you or me.

                         TRAVIS
                   (pause)
            What are you going to do about
            Sport and that old bastard?

                         IRIS
            Just leave'em.  There's plenty of
            other girls.

                         TRAVIS
            You just gonna leave 'em?

                         IRIS
                   (astonished)
            What should I do?  Call the cops?

                         TRAVIS
            Cops don't do nothin.

                         IRIS
            Sport never treated me bad, honest.
            Never beat me up once.

                                                           94.


                         TRAVIS
            You can't leave 'em to do the same
            to other girls.  You should get rid
            of them.

                         IRIS
            How?

                         TRAVIS
                   (shrugs)
            I don't know.  Just should, though.
                   (a beat)
            Somebody should kill 'em.  Nobody'd
            miss 'em.

                         IRIS
                   (taken back)
            God.  I know where they should have
            a commune for you.  They should
            have a commune for you at Bellevue.

                         TRAVIS
                   (apologetic/sheepish)
            I'm sorry, Iris.  I didn't mean that.

                         IRIS
            You're not much with girls, are you?

                         TRAVIS
                   (thinks)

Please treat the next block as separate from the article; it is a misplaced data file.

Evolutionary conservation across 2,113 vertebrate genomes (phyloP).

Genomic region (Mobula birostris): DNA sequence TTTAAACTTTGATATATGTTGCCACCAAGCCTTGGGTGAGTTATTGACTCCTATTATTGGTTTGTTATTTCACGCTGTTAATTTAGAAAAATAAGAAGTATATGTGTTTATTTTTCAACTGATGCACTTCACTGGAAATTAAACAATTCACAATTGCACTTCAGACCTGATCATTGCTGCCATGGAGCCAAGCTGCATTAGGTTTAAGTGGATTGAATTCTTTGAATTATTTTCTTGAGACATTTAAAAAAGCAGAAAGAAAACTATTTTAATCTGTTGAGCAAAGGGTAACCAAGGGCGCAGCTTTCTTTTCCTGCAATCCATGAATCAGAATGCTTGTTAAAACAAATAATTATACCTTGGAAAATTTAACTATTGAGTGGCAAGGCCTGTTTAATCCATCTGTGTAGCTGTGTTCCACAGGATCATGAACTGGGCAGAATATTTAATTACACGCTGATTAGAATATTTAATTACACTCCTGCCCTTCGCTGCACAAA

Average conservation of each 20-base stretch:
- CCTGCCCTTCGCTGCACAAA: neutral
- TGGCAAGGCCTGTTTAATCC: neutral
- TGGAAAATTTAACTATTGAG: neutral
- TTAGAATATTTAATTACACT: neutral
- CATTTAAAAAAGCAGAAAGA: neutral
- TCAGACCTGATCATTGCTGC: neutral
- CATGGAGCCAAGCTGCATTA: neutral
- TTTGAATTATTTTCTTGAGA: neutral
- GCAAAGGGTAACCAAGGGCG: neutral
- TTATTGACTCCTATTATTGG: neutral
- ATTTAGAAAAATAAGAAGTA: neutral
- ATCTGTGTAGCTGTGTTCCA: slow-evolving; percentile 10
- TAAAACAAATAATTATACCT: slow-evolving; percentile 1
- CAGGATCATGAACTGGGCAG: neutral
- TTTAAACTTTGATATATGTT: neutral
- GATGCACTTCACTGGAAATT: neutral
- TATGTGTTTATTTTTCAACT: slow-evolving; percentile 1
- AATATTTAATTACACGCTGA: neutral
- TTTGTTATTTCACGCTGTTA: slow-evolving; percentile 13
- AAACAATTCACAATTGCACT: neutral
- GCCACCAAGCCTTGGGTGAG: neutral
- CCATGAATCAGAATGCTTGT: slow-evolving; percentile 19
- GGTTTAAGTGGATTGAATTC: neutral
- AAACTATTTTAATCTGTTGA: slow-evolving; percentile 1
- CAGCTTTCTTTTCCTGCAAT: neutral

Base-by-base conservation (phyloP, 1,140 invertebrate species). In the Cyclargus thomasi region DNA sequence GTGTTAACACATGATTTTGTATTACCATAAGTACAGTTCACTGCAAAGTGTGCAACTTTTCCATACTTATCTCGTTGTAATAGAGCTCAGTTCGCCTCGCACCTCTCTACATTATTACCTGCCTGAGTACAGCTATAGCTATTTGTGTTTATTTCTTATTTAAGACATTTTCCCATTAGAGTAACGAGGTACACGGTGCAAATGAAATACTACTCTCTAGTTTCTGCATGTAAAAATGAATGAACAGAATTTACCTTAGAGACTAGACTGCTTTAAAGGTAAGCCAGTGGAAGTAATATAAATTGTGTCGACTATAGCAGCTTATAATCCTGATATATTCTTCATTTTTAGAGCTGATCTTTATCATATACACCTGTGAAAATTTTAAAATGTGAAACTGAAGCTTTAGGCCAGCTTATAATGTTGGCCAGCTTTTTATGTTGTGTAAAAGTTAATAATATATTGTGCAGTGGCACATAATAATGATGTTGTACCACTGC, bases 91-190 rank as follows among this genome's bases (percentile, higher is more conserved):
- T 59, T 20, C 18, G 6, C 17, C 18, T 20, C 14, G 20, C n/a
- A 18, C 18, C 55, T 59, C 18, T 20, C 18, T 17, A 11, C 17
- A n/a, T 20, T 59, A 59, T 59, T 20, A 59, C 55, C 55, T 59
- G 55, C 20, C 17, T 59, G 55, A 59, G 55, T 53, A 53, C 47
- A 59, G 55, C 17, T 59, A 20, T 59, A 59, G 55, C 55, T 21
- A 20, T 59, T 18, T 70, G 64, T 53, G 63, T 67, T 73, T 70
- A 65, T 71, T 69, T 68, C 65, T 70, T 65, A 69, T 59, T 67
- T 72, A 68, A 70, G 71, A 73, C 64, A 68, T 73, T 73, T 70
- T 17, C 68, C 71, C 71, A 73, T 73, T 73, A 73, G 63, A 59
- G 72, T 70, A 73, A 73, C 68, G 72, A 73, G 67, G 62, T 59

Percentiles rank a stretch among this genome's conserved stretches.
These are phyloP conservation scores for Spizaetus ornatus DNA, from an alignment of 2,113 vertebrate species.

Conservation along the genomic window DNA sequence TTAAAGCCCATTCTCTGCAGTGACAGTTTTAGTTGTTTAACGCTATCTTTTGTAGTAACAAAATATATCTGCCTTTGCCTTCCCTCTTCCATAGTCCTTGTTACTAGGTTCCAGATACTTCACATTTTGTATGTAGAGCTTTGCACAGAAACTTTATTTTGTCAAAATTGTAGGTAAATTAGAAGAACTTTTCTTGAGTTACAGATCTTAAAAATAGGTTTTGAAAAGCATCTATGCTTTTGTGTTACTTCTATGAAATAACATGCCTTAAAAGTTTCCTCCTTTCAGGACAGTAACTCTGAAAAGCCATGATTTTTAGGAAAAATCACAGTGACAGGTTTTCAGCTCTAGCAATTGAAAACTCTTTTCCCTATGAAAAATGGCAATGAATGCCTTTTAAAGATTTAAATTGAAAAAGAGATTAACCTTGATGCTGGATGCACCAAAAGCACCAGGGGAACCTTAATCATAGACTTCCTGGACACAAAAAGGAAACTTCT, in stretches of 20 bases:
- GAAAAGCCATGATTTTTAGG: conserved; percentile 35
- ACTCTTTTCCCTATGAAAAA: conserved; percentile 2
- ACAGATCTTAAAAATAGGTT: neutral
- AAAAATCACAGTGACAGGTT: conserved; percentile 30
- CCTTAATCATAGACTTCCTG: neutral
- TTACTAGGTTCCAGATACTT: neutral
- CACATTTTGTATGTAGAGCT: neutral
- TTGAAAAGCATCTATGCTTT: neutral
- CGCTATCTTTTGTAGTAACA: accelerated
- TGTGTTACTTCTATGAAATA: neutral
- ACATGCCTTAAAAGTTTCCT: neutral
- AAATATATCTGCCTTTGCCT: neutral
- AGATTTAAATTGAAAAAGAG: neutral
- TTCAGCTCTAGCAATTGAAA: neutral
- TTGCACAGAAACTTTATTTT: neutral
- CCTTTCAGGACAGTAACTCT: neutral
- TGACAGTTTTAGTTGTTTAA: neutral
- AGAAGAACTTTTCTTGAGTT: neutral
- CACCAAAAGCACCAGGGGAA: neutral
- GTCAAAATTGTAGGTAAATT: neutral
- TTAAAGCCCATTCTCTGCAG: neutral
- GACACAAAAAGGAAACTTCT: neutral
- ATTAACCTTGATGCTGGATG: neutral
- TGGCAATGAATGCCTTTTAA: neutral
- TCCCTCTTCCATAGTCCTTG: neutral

Well, Iris, I look at it this way.
            A lot of girls come into my cab,
            some of them very beautiful.  And I
            figure all day long men have been
            after them: trying to touch them,
            talk to them, ask them out.  And
            they hate it.  So I figure the best
            I can do for them is not bother
            them at all.  So I don't say a
            thing.  I pretend I'm not even
            there.  I figure they'll understand
            that and appreciate me for it.

It takes IRIS a moment to digest this pure example of
negative thinking: I am loved to the extent I do not exist.

                         IRIS
            Do you really think I should go to
            the commune?

                                                           95.


                         TRAVIS
            I think you should go home, but
            otherwise I think you should go.
            It would be great for you.  You
            have to get away from here.  The
            city's a sewer, you gotta get out
            of it.

Mumbling something about her "shades" again, Iris fishes
through her bag until she comes up with another 99 pair of
sunglasses and puts them on.  She likes these better, she
decides.

                         IRIS
            Sure you don't want to come with me?

                         TRAVIS
            I can't.  Otherwise, I would.

                         IRIS
            I sure hate to go alone...

                         TRAVIS
            I'll give you the money to go.  I
            don't want you to take any from
            those guys.

                         IRIS
            You don't have to.

                         TRAVIS
            I want to -- what else can I do
            with my money?
                   (thinks)
            You may not see me again--for a
            while.

                         IRIS
            What do you mean?

CLOSE on C.U. of TRAVIS:

                         TRAVIS
            My work may take me out of New York.

                                            CUT TO:

IRIS' ROOM - DAY

Sport stands beside the bed.

                         SPORT
            What's the matter, baby, don't you
            feel right?